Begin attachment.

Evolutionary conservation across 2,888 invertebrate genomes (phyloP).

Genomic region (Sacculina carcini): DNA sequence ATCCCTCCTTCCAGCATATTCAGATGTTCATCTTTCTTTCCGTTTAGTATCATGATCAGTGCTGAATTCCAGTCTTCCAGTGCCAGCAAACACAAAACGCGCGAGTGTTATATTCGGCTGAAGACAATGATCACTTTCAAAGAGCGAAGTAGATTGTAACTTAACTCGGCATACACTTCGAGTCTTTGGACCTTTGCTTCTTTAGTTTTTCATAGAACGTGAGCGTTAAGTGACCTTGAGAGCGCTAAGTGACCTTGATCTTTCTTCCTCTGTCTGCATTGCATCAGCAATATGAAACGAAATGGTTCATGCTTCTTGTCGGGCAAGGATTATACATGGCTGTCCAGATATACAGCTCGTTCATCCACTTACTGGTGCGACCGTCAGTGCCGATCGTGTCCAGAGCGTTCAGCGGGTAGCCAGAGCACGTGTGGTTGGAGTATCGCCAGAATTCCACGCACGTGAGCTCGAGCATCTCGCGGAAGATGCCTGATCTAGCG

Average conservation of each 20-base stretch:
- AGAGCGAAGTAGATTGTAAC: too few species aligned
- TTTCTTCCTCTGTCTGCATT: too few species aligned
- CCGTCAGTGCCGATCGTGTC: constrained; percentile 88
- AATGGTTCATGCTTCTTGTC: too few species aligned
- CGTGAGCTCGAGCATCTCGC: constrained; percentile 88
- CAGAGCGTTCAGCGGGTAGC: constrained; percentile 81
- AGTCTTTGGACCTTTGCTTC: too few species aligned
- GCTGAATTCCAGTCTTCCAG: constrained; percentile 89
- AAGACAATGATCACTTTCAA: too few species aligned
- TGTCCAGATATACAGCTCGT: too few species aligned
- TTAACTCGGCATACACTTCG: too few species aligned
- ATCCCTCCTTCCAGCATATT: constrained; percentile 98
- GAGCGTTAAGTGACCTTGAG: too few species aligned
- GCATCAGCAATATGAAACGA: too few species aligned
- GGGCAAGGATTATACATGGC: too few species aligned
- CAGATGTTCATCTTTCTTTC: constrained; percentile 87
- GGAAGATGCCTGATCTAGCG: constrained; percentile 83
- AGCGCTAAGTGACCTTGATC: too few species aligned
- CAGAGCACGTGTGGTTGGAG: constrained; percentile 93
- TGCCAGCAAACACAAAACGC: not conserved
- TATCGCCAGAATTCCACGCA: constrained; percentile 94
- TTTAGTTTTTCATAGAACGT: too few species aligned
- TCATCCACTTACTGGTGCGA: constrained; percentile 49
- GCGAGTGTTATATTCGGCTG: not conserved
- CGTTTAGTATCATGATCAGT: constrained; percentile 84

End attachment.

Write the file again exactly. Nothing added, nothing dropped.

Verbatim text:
Evolutionary conservation across 2,888 invertebrate genomes (phyloP).

Genomic region (Sacculina carcini): DNA sequence ATCCCTCCTTCCAGCATATTCAGATGTTCATCTTTCTTTCCGTTTAGTATCATGATCAGTGCTGAATTCCAGTCTTCCAGTGCCAGCAAACACAAAACGCGCGAGTGTTATATTCGGCTGAAGACAATGATCACTTTCAAAGAGCGAAGTAGATTGTAACTTAACTCGGCATACACTTCGAGTCTTTGGACCTTTGCTTCTTTAGTTTTTCATAGAACGTGAGCGTTAAGTGACCTTGAGAGCGCTAAGTGACCTTGATCTTTCTTCCTCTGTCTGCATTGCATCAGCAATATGAAACGAAATGGTTCATGCTTCTTGTCGGGCAAGGATTATACATGGCTGTCCAGATATACAGCTCGTTCATCCACTTACTGGTGCGACCGTCAGTGCCGATCGTGTCCAGAGCGTTCAGCGGGTAGCCAGAGCACGTGTGGTTGGAGTATCGCCAGAATTCCACGCACGTGAGCTCGAGCATCTCGCGGAAGATGCCTGATCTAGCG

Average conservation of each 20-base stretch:
- AGAGCGAAGTAGATTGTAAC: too few species aligned
- TTTCTTCCTCTGTCTGCATT: too few species aligned
- CCGTCAGTGCCGATCGTGTC: constrained; percentile 88
- AATGGTTCATGCTTCTTGTC: too few species aligned
- CGTGAGCTCGAGCATCTCGC: constrained; percentile 88
- CAGAGCGTTCAGCGGGTAGC: constrained; percentile 81
- AGTCTTTGGACCTTTGCTTC: too few species aligned
- GCTGAATTCCAGTCTTCCAG: constrained; percentile 89
- AAGACAATGATCACTTTCAA: too few species aligned
- TGTCCAGATATACAGCTCGT: too few species aligned
- TTAACTCGGCATACACTTCG: too few species aligned
- ATCCCTCCTTCCAGCATATT: constrained; percentile 98
- GAGCGTTAAGTGACCTTGAG: too few species aligned
- GCATCAGCAATATGAAACGA: too few species aligned
- GGGCAAGGATTATACATGGC: too few species aligned
- CAGATGTTCATCTTTCTTTC: constrained; percentile 87
- GGAAGATGCCTGATCTAGCG: constrained; percentile 83
- AGCGCTAAGTGACCTTGATC: too few species aligned
- CAGAGCACGTGTGGTTGGAG: constrained; percentile 93
- TGCCAGCAAACACAAAACGC: not conserved
- TATCGCCAGAATTCCACGCA: constrained; percentile 94
- TTTAGTTTTTCATAGAACGT: too few species aligned
- TCATCCACTTACTGGTGCGA: constrained; percentile 49
- GCGAGTGTTATATTCGGCTG: not conserved
- CGTTTAGTATCATGATCAGT: constrained; percentile 84